The best argument I have ever seen against the idea that humans are dangerously warming the earth — that is, against the view of Al Gore, Elizabeth Kolbert, and thousands of other people who claim to understand what they are talking about — comes, strangely enough, from a supporter of this view.
Steve Connor is the Science Editor of The Independent, a highbrow London newspaper. He interviewed Freeman Dyson — who, like me, thinks the conventional certainty on this issue is far too strong — on the subject. The headline of the interview labels Dyson a “heretic”. Connor wants to know how Dyson reacts to what seems to Connor to be overwhelming evidence.
The interview is by email. Dyson says he has no faith in the models. Connor writes:
I was only trying to find out where your problem lies with respect to the scientific consensus on global warming. As you know these models [that Dyson doesn’t believe] are used by large, prestigious science organizations such as NASA, NOAA and the Met Office, which use them to make pretty accurate predictions about the weather every day. The scientists who handle these models point out that they can accurately match up the computer predictions to real climatic trends in the past, and that it is only when they add CO2 influences to the models that they can explain recent global warming.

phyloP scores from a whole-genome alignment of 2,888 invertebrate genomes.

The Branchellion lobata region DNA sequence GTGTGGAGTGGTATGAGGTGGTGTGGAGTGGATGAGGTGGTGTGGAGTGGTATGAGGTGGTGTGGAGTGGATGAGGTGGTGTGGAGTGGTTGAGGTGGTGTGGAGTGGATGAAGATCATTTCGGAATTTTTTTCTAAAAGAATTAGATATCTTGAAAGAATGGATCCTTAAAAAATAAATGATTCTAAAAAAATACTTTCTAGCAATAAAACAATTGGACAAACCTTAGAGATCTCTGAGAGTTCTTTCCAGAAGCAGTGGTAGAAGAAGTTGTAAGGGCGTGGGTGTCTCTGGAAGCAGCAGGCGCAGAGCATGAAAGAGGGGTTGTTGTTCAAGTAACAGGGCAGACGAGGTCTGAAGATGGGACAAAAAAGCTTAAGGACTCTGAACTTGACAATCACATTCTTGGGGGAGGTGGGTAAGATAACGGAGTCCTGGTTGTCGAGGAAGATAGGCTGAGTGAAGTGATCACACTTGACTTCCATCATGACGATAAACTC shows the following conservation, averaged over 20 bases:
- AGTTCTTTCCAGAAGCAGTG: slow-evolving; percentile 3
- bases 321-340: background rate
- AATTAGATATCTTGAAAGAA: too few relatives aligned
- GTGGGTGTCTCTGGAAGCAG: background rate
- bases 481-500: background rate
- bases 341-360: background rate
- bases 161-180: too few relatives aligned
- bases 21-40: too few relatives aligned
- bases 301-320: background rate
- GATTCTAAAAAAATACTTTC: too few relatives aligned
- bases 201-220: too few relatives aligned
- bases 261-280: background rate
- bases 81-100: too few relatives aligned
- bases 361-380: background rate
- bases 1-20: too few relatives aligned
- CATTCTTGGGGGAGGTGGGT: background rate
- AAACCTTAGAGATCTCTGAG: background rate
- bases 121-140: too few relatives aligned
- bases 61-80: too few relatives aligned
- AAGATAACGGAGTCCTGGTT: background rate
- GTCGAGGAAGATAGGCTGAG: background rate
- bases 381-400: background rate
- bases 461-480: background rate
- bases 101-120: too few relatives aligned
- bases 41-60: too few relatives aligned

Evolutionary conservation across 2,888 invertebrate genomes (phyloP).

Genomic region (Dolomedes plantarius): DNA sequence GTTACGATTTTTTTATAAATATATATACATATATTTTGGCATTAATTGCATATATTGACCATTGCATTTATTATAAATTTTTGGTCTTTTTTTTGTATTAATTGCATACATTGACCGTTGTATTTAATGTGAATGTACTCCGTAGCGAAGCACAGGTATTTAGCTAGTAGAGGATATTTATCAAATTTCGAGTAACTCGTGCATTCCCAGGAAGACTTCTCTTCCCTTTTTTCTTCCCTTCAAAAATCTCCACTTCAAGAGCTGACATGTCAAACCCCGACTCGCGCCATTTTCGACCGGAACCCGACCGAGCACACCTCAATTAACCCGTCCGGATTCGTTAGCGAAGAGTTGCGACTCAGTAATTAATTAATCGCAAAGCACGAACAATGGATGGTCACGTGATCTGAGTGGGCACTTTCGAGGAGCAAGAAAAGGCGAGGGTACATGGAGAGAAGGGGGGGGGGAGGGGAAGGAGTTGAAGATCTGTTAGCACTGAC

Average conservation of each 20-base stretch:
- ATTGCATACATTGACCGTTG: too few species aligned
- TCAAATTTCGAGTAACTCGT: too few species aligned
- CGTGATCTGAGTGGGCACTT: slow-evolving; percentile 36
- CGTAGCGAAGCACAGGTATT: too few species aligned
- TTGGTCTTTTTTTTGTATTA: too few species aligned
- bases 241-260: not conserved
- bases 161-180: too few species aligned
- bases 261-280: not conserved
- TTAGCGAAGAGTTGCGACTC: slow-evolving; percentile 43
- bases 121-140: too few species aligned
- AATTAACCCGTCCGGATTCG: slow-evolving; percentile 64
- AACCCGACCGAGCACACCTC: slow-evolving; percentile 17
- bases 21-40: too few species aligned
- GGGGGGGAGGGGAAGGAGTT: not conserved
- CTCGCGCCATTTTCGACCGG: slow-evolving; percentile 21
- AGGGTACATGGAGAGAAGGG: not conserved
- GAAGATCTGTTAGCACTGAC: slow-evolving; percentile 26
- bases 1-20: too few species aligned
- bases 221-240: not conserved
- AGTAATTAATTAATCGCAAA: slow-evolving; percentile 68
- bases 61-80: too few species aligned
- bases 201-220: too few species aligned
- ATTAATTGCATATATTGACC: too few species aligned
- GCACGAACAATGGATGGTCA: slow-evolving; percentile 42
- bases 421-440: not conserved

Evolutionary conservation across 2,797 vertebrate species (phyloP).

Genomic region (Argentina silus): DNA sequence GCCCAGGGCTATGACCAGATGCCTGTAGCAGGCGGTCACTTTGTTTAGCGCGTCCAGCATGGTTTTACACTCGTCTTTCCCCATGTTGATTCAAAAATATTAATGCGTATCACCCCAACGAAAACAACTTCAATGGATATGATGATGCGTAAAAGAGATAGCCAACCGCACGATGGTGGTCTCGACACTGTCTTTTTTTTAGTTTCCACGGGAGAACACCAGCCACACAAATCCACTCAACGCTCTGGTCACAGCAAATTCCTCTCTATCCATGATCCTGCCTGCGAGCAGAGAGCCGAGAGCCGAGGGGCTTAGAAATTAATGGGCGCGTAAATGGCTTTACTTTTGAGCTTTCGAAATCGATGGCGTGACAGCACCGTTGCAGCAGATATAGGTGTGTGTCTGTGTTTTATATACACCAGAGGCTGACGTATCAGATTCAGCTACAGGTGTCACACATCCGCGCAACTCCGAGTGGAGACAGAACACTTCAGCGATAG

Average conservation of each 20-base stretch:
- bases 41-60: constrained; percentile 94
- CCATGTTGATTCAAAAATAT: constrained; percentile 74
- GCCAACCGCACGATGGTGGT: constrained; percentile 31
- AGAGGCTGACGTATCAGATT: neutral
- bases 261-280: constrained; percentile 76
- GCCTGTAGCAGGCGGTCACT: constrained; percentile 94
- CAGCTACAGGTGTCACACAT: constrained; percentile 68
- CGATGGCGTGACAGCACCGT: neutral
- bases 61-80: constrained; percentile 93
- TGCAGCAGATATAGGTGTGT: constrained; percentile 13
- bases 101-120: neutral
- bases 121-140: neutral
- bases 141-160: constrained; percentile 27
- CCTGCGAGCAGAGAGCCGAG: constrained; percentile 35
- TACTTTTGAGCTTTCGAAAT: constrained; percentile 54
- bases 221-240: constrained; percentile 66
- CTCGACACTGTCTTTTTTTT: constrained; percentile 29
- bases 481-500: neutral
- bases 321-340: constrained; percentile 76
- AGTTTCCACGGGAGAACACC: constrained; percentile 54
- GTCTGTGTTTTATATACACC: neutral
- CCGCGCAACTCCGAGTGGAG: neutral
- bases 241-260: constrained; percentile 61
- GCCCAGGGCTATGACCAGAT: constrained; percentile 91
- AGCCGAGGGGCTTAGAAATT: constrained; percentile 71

There it is. The scientists who use the weather models every day, who know them better than anyone else say that we should believe them because 1. They can fit “real climatic trends in the past”. This is meaningless. The models have lots of adjustable parameters. Perhaps they could have fit any plausible past trends. 2. They “make pretty accurate predictions about the weather every day” — that is, predictions of the weather of the next week or so.
This is admission of defeat. It’s as if you say you can throw a ball a mile and, when someone asks how you know this, you say, “I’ve thrown a ball 10 yards quite often.” If you had thrown a ball more than 10 yards you would have said so. If the models had predicted accurately more than a week in advance their boosters would have said so.
It isn’t just Steve Connor who unintentionally makes a really good case for the opposite of what he believes. Sir Paul Nurse, a Nobel Prize winner in Biology and President of the Royal Society, hosted a recent BBC show called Science Under Attack in which we were supposed to believe predictions of global catastrophe because weather models can predict the weather for the next few days. A NASA weather expert said that! Nurse took him seriously.
My goodness. If the President of the Royal Society is this credulous, what are the ordinary members like?